AVON PARK, Fla. -- On a warm and sun-dappled afternoon, a cortege of Model T Fords chuffed into the heart of this small Florida Citrus Belt town, where Al Capone once roomed at the brick-fronted hotel on Main Street.
There were roadsters, touring cars, coupes, speedsters, depot hacks -- gleaming vestiges of the dawn of the age of the automobile. Jamie Bateman, 26, the owner of a store that sells party goods, strolled among the rolling antiques as they stood at the curb, and confessed she was dying for a ride.
"If these old walls and buildings could talk, they'd be glad to see their old friends back," Bateman said. Her mother, Charlotte Cooper, 65, said the sight evoked yellowing pictures of her grandfather standing beside a Model T in the family's photo albums.
A group of Model T enthusiasts from 16 states assembled last month to indulge their passion for what is generally considered the most influential car of the 20th century.
"This is the car that replaced the horse," said Tom Henry, 63, of Winter Park, Fla., who organized the five-day Model T tour through Central Florida. "It used to be a boy and a girl sat on the porch, and her parents would watch. When the Model T came along, the boy and girl could take off down the road."
As well as Americans' dating habits, "it changed the whole country," said Terry Ryan, 59, a retired brewer from Pacific, Mo., who came to Florida with his wife to ride in their stripped-down '26 T speedster. "It opened up schools for kids who couldn't get there before, and jobs for people who couldn't have taken them before."
For Avon Park, a town of 8,400 whose business district has been migrating to U.S. Highway 27 to the west, the presence of the old cars at a recent Sunday lunchtime was a welcome, crowd-drawing event.
"Really, they're bringing life to our downtown," said Louis Bates, Avon Park's development director. His municipality celebrates its 108th birthday in May, Bates said, "and we're hoping they'll come back."
From 1908 to 1927, the Ford Motor Co. manufactured almost 15 1/2 million Model Ts, so many that for a time, more than half of the cars in the world were Henry Ford's brainchildren. About 200,000 of those vehicles remain today, lovingly tended and driven by a tightly knit fraternity of the road.
They are valued at $5,000 to $25,000, depending on condition and rarity.
Throughout the year, T clubs throughout the United States organize driving tours, daily jaunts to drive and show off their cars. A national association of owners and aficionados, the Model T Ford Club of America, was holding its annual meeting in Anaheim, Calif., from Friday through Sunday, the first three days of March.
In the view of some cultural historians, no single invention exerted a greater influence on the development of modern America than the 20-horsepower vehicle that Ford turned out for 19 years with minimal changes. The T paved the way for Americans' greater mobility and the explosive growth of the suburbs, but also gave a mighty push to the trends that led to the withering of urban areas
and the nation's dependence on foreign oil.
The car affectionately known as the "Tin Lizzie" was also one of the most adaptable contraptions in history. Some World War I tanks were powered by a quartet of the Model T four-cylinder engines. Those engines also became a vital force in the modernization of the American countryside, being harnessed to drive everything from hay bailers to sawmills and snowplows.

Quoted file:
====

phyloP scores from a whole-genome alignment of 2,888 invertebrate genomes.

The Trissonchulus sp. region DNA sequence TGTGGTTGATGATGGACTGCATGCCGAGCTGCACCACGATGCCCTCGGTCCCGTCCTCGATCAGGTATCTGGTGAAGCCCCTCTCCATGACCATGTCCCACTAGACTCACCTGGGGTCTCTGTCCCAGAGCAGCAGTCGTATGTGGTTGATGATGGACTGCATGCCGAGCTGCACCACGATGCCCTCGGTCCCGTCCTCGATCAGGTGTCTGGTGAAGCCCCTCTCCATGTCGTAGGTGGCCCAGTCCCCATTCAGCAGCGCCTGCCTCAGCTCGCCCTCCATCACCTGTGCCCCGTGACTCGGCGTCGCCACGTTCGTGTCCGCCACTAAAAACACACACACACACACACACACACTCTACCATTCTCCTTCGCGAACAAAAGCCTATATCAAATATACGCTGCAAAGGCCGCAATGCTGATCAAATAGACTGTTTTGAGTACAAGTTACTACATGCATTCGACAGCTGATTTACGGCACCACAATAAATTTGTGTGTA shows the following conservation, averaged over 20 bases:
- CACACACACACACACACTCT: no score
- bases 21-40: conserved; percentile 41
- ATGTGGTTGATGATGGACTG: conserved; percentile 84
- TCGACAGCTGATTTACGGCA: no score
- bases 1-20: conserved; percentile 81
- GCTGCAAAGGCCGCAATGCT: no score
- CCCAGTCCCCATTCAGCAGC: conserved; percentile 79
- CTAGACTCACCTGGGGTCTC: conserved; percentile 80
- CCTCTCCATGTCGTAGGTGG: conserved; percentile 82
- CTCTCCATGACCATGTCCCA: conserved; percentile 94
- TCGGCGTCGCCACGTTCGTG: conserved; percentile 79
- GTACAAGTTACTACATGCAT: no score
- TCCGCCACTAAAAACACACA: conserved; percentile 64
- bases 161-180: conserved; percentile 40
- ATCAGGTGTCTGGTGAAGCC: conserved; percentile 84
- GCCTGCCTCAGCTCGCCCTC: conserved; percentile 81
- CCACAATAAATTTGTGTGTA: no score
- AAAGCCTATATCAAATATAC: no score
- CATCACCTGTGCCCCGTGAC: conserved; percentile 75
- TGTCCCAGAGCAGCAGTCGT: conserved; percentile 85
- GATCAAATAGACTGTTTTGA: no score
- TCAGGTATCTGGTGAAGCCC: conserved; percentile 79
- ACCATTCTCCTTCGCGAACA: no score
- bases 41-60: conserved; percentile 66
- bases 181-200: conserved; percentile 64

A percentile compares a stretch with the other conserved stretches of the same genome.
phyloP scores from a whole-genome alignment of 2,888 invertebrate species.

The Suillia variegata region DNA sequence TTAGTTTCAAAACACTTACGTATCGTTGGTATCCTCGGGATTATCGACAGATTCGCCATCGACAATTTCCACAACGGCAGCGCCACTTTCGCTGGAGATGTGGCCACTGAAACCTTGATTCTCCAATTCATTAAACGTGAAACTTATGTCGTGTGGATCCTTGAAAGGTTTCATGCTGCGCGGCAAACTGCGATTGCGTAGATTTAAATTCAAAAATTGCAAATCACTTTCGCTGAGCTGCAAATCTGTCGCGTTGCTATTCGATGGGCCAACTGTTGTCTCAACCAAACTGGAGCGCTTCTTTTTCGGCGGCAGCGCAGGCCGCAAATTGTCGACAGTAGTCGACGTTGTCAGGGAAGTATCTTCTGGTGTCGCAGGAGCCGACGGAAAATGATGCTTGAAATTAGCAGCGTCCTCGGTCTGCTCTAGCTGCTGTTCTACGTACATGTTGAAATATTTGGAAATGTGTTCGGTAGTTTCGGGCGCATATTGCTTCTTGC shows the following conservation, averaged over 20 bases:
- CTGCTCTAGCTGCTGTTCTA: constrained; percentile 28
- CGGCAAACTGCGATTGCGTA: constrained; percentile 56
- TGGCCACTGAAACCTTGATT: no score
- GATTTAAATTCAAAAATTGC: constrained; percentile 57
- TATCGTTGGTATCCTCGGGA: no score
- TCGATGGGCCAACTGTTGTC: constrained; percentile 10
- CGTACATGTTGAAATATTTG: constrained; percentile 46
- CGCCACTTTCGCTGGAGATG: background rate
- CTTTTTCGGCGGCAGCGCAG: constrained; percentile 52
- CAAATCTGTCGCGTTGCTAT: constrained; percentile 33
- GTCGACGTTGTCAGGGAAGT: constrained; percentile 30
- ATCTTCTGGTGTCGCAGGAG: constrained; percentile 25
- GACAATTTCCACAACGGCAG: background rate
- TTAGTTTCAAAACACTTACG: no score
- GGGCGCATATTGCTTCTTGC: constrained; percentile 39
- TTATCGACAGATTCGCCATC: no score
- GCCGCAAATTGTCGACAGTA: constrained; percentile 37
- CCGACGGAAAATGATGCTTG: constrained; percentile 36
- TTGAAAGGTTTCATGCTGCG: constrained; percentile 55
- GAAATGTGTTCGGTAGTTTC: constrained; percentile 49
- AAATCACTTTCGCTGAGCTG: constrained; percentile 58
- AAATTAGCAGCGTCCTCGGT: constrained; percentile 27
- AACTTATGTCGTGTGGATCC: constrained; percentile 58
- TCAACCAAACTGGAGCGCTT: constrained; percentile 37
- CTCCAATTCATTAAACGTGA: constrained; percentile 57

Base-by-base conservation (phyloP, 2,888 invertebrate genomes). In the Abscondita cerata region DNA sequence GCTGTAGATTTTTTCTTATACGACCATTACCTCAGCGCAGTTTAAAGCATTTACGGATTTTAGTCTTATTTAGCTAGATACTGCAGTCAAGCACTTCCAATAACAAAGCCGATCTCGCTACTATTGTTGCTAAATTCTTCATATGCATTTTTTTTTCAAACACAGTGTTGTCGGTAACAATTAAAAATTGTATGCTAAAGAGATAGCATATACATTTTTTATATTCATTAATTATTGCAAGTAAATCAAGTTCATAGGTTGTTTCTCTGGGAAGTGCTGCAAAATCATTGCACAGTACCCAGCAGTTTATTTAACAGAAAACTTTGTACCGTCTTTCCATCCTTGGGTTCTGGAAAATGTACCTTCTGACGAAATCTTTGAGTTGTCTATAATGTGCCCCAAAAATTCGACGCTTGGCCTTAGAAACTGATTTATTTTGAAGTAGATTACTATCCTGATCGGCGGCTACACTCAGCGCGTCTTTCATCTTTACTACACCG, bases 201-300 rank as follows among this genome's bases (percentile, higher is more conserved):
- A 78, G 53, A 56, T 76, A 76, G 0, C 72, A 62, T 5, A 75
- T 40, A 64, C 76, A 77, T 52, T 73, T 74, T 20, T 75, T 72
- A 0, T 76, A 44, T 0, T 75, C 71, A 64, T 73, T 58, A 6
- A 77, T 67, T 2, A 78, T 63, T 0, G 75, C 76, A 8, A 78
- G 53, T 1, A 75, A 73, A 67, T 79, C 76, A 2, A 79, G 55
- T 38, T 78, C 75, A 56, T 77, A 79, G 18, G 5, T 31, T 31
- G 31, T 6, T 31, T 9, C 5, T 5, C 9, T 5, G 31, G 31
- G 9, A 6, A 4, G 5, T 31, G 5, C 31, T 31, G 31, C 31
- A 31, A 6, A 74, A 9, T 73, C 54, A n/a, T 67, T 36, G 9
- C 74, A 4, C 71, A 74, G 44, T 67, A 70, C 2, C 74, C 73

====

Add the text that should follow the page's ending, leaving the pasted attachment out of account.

The car was simple, and relatively cheap -- a Runabout in 1927, Lizzie's final year of manufacture, sold for $360, $15 more if the buyer wanted bumpers. Ford's unwavering goal was to provide the masses with a better way to get around.
"Henry was trying to give everyone a car, and everyone else was trying to make a car for the well-to-do," said Don Reggets, 60, of Jefferson, Pa., owner of a '26 coupe. "I have to give our ancestors a lot of credit -- the way they engineered all those gears and the other things going on."
To demonstrate how simple a T is, participants in the Central Florida tour were planning to reassemble a completely dismantled car in 15 minutes or less.
Not that driving one is a breeze for today's motorist, notes Tim Henry, 40, of Oviedo, Fla., the tour organizer's son. To give his three children rides, he acquired a '24 depot hack, the wooden-sided ancestor of the station wagon created to carry passengers from railway stations to hotels and back again.
"There's nothing to worry about -- you could leave the key in it, because people today don't know enough to start it and steal it," the younger Henry says. Unlike modern cars, the Model T starts with a hand crank, and a neophyte can break his arm if he doesn't turn the handle the right way.
Driving a T, which millions of Americans were able to do generations ago, is today a virtually lost art. It involves using three pedals on the floor, and two levers on the steering column. Go any faster than 30 mph, the elder Henry told the crowd here, and you're pushing it.
Ralph Clayton, 70, a builder and developer from Egg Harbor Township, N.J., admits to a conflicted love affair with the car, which he says is unsafe in modern traffic because of its primitive braking mechanism, a belt that tightens around the transmission.
"Also, they didn't get the nickname of 'Tinkering T's' for nothing," noted Clayton, who has trucked down two of the cars -- a truck and a depot hack -- for the Florida event. "Go on a tour, and something's always breaking."
Many owners point out that as well as having fun, they are preserving and restoring valuable pieces of the country's automotive and industrial history. For the most senior of T buffs, might there be the added satisfaction that something that came into the world so long ago still works well?
Some of the cars that took part in the Avon Park display were prominently decorated with this bumper sticker: "I may be old, but I still get hot."
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